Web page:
The other day I was talking with a bunch of other tech heads about the ongoing Windows vs. Mac vs. Linux market share war and why, from a stats point of view, that Mac and Linux were still trailing far behind Windows.
"It all revolves around killer apps," pipes up one of the tech heads. "The problem with both Apple and Linux is that neither OS has a compelling killer app driving the user base."
The conversation then went off on to discuss apps such as Photoshop and AutoCAD and how with Windows you have a single unified platform that'll run almost any professional grade package that you can think of, while with Mac and Linux your choices are restricted.
Now, I will accept that at least part of the Windows market share is down to pro-grade apps. Certainly Microsoft Office was a great driver of Windows, especially a few years ago where there was no free alternative (OpenOffice). And then there's how the gaming industry embraced Windows while giving other platforms the cold shoulder. That helped a lot. But the problem with the "killer app" argument is that in the last few years it has worn thin. Let's face it, if you piled up all the world's Photoshop and AutoCAD users (and by users I mean people who have bought a license for it, rather than having pirated it) then you have a pretty small user base. Your average user isn't likely to have Photoshop installed, and is less likely to have AutoCAD or LightWave. What's more, many home PCs nowadays don't even ship with a cut-down version of Office or even Works. Even gaming has lost significant ground to cheap, powerful and easy-to-use gaming consoles.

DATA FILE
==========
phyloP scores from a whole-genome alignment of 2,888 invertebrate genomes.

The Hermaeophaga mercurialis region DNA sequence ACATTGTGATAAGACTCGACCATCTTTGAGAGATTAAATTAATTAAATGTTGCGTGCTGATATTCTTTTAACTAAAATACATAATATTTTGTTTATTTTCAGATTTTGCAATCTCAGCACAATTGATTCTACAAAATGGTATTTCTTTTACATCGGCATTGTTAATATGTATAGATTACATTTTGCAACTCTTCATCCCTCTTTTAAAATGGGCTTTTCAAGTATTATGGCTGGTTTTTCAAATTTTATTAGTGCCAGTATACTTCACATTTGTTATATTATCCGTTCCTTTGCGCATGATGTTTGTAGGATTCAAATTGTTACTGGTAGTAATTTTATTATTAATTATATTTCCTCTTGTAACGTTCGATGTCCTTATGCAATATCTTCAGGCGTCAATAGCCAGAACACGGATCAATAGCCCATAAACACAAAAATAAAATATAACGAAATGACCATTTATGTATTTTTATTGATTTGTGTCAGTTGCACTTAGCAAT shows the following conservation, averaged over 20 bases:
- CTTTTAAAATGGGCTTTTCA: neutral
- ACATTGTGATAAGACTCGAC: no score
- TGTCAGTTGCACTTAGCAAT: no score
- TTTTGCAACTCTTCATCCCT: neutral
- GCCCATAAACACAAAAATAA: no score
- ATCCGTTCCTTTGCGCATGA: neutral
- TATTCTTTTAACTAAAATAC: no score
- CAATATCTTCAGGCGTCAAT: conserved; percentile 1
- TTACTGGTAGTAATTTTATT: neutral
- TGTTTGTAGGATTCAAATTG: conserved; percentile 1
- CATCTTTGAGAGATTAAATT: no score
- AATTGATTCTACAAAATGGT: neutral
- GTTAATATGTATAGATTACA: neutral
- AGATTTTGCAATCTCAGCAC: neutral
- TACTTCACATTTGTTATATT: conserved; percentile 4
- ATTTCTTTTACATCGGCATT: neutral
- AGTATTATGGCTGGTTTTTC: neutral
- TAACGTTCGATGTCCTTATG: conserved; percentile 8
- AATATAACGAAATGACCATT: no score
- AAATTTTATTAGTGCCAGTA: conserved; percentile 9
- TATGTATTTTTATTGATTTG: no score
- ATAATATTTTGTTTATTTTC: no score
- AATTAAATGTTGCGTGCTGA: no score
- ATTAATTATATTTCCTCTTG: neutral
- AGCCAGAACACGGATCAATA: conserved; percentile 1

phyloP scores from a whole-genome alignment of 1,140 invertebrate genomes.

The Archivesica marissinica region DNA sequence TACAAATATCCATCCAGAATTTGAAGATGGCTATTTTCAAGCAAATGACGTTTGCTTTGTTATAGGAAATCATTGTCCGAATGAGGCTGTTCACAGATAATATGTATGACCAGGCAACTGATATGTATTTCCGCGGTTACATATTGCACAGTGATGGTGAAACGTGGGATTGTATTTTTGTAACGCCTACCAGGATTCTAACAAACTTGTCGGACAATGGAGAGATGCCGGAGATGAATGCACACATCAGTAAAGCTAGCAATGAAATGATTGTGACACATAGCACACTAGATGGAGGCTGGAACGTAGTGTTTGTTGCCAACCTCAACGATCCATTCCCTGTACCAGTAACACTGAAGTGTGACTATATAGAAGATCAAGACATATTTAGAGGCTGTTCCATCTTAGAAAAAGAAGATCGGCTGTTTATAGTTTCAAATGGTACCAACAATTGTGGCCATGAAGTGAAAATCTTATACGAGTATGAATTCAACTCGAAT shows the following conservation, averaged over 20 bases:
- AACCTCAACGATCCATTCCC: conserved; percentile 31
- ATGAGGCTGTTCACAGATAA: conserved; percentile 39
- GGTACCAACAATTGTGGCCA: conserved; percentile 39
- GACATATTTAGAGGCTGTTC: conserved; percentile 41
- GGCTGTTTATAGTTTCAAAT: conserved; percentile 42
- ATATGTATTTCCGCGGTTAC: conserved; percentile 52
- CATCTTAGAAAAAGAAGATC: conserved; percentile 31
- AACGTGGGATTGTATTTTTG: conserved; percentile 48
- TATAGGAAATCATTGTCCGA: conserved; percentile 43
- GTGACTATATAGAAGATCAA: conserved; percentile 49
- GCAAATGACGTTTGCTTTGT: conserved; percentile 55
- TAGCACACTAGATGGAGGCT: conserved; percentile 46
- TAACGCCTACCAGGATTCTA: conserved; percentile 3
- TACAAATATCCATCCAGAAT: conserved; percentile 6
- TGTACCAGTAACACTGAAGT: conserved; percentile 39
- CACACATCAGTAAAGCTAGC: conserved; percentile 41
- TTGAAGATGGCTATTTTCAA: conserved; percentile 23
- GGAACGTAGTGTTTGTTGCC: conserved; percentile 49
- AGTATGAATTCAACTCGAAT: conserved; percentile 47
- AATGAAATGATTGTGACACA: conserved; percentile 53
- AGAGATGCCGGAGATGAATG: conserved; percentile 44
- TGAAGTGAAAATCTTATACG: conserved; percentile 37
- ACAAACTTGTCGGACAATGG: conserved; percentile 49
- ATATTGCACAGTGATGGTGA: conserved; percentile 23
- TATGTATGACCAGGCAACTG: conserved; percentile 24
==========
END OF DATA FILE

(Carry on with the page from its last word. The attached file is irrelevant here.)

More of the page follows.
What's the single application that you're most likely to see open on a consumer PC nowadays? It's the web browser. I'm staggered by how much people get done through their web browser nowadays. Email, organizing and displaying photos, staying in touch with others, banking, casual gaming and a lot more. While there are some users (take me for example) who feel that each of the above tasks needs a specific application installed, there are an increasing number of people who consider the web browser to be the killer app installed on their system which gives them access to a vast (and constantly increasing) number of web services that are replacing the installed application. Most of these web services are free and most happily cater to the needs of a good 80% of the users.
Let me offer a case in point. Photoshop. I have Photoshop CS3 installed on my main system. It's a hell of a program, but the truth is that it's much more of a photo editing program than I will ever need. I know I should learn what each and every button does, but given that I've been a Photoshop user for quite a few years now and I haven't, it's a fair bet to assume that I'm not going to. Truth is, it's a far bigger application than I really need. Same goes with Office. I have the full Office 2007 installed (Ultimate edition I think it was called) and I don't think I've ever fired up Access, Publisher, InfoPath or Groove, and I've had PowerPoint open no more than a couple of times (I hate PowerPoints ...). Yes, I do use Word, Excel and Outlook a lot (my life is contained within Outlook) but I know I could free up a lot of disk space and simplify things a lot by uninstalling all the stuff I don't use. But I don't, instead choosing to keep it on there because "it might come in useful one day ..." Oh, and I installed all of Office because I paid for it.
I know that I could be doing a lot more work through the browser than I do (for example, I'm typing this blog post in BlogJet rather than using the online interface ... I've been doing things this way for years and I'm loathed to change) but even I'm feeling the influence that Firefox is having on standardizing the web browsing experience across Windows, Mac and Linux.
Thoughts? Is the browser your killer app or do you rely on other killer apps?